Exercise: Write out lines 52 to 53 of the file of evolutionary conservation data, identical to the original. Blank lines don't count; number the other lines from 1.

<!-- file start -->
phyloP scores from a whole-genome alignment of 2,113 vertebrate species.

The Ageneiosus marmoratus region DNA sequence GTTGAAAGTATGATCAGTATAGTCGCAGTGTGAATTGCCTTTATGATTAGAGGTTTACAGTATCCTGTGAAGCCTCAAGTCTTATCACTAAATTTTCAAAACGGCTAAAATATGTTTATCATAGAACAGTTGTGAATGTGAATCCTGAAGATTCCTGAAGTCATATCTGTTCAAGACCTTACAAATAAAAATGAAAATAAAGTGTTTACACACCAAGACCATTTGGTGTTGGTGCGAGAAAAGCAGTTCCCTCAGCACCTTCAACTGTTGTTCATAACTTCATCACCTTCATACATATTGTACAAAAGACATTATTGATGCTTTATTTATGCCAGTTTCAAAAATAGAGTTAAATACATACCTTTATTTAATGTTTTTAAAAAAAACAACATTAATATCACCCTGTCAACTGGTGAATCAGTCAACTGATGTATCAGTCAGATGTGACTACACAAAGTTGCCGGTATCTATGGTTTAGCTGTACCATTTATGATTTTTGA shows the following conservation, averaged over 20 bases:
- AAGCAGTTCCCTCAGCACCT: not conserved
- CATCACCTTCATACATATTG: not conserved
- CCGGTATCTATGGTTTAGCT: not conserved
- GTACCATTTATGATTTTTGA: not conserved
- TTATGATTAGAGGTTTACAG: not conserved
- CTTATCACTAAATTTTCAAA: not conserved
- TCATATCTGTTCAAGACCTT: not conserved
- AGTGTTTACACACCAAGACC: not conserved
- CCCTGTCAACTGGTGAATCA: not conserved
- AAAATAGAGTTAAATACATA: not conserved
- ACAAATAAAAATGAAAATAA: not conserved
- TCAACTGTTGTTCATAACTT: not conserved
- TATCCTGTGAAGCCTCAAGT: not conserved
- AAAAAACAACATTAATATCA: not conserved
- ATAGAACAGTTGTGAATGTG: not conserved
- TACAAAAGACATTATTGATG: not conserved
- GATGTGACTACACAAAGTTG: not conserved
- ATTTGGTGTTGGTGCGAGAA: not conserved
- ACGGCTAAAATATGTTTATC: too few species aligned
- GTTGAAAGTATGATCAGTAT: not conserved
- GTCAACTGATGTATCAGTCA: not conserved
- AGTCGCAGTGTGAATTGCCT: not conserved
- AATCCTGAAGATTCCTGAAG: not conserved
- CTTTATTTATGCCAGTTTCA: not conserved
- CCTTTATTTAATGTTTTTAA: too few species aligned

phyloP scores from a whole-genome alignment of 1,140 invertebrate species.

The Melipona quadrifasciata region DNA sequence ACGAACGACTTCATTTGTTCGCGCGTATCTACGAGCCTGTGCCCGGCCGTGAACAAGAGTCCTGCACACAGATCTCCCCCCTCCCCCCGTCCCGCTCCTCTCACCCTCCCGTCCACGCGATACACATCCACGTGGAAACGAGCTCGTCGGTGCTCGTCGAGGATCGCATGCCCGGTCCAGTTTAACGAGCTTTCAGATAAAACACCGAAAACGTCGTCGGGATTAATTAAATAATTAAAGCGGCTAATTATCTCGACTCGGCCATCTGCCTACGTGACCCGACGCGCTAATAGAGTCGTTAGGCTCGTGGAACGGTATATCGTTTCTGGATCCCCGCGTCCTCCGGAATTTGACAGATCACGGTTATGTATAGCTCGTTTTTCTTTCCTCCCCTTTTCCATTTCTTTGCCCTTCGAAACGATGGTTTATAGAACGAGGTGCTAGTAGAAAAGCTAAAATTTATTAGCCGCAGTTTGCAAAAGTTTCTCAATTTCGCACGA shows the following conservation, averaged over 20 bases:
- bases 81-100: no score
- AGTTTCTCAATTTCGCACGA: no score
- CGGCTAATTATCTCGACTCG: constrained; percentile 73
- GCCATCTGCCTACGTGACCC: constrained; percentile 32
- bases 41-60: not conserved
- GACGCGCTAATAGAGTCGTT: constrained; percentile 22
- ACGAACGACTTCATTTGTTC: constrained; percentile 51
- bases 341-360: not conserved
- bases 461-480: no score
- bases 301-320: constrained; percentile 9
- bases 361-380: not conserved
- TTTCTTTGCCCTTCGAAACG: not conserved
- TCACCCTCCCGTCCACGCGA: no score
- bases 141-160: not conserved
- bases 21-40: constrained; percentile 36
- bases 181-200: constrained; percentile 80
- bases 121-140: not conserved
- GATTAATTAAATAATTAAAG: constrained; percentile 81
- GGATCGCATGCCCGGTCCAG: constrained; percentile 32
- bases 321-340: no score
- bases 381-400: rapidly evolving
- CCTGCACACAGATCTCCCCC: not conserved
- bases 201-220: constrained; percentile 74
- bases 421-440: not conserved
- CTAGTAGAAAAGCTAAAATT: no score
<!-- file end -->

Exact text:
- bases 201-220: constrained; percentile 74
- bases 421-440: not conserved